Greece's financial outlook got a boost over the weekend as credit agency Moody's increased the embattled country's rating.
The agency moved Greece two places from from C to Caa3, citing improved results from the southern European country's tough austerity program.
“The Greek economy is bottoming out after nearly six years of recession,” Moody’s said in the statement.
“Based on the government’s budget execution record up until October, Moody’s believes that the government’s deficit target is likely to be within reach," it added.
Moody's is expecting Greece to save more rather than cut, after it pledged to the so-called 'troika' to show a budget surplus in 2014. Greece's budget surplus is expected to be 1.5 percent of GDP next year.
Caa3 is still considered below investment grade but the improvement is still a good sign for a government, which has promised to make Greece more competitive on international markets.
Despite the good news, the revised credit rating came during difficult negotiations between Greece and its creditors.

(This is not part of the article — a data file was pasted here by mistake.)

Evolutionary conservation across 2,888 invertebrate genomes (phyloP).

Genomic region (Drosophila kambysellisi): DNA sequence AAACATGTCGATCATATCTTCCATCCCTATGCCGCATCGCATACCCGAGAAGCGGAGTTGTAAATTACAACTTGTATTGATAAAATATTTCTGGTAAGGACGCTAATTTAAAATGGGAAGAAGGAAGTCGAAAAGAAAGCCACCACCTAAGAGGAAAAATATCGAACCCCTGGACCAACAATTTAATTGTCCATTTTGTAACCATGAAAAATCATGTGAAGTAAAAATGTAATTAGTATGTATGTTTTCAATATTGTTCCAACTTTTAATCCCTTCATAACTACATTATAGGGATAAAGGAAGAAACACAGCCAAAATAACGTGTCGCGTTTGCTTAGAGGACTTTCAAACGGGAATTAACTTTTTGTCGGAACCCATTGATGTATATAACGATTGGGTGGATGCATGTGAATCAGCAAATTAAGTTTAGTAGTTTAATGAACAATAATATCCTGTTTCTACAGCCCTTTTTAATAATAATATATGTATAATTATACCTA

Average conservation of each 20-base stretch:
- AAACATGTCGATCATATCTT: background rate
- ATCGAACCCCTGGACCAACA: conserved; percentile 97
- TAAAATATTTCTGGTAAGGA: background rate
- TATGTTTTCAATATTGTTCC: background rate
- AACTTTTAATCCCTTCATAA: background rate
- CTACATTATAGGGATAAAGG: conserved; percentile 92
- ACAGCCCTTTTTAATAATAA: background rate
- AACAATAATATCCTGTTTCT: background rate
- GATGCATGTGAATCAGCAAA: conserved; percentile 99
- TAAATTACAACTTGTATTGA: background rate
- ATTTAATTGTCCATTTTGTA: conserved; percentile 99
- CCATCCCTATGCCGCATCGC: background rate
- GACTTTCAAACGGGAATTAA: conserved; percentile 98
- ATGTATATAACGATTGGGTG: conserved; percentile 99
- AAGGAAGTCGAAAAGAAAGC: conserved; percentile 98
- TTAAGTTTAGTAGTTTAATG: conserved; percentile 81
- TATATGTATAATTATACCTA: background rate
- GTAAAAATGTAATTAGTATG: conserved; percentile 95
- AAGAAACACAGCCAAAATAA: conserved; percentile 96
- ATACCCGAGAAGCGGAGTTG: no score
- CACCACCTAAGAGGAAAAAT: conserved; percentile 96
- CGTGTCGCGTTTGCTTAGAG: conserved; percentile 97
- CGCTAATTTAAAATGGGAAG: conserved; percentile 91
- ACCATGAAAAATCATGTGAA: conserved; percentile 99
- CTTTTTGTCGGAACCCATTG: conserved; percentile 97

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Roadblocks in the talks meant that negotiations over austerity measures would be pushed back more than a week.
Some of the sticking points include removing a moratorium on home foreclosures, getting a new property tax through Parliament, solutions for next year’s fiscal gap, allowing mass dismissals and determining a future for arms-maker Hellenic Defense Systems (EAS), according to Kathimerini.
Loans from the European Central Bank and the International Monetary Fund (IMF) have kept Greece solvent since its economy collapsed in 2010, along with its ability to borrow on international markets.
Greece's economic catastrophe was marked by a series of credit ratings agencies' downgrades.
Greece has since been propped up by a loan program worth 240 billion euros ($327 billion).
Economic growth is expected to return to Greece in 2015 after years of GDP decline.